In the past, neighbors came
to “barn raisings” with an
eagerness to help. Working
together, a group of men
would build a barn for a
neighbor while the women
covered tables beneath the
trees with favorite recipes
of food from the harvest.
Today, it is a real challenge
to find someone who is willing
to fix a leaky faucet or other
small repair. If we do find
someone, we must pay an outrageous
amount of money.
How is it that few people know the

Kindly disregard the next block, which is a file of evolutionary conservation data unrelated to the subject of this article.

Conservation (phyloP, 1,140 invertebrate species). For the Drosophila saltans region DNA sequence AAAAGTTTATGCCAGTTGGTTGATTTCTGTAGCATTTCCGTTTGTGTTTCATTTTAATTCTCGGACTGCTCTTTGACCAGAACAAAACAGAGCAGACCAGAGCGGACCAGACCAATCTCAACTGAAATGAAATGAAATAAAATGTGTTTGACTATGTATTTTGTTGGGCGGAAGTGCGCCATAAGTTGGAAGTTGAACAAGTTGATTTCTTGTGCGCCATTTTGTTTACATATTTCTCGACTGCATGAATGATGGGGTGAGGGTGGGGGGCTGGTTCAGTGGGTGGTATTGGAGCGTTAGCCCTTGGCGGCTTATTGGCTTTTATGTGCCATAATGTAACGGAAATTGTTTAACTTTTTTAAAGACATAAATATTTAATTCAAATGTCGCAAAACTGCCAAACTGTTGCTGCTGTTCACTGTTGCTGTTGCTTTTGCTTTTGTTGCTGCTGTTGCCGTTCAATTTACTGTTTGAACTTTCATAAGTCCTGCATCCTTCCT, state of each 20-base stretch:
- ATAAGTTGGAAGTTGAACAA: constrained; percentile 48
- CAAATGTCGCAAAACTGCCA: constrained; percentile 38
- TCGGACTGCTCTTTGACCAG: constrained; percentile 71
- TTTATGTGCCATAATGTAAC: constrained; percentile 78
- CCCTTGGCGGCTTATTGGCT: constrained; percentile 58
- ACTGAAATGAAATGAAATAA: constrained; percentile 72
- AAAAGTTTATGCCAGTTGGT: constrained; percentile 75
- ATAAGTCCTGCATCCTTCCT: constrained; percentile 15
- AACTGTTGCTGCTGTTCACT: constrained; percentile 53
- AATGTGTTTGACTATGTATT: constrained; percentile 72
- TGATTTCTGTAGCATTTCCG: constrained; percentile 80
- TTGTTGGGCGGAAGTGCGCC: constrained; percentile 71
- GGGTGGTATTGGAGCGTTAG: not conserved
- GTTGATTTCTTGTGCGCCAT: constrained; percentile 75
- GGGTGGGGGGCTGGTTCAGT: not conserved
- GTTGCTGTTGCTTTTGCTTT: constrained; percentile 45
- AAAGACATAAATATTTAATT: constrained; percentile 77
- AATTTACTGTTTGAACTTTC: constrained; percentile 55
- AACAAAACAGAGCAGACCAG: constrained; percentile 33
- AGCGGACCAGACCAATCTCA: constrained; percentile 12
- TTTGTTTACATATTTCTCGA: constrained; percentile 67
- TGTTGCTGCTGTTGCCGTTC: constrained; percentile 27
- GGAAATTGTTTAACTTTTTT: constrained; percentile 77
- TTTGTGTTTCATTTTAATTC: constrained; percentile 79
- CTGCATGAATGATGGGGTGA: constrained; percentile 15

joy of helping, of giving? There
is great satisfaction in performing
an act of kindness without the
expectation of payment. Have we
failed to teach our children this
by demonstrating it in our own lives?
We live in isolation in cities, often
not knowing our neighbors’ names,
much less that they have a leaky faucet.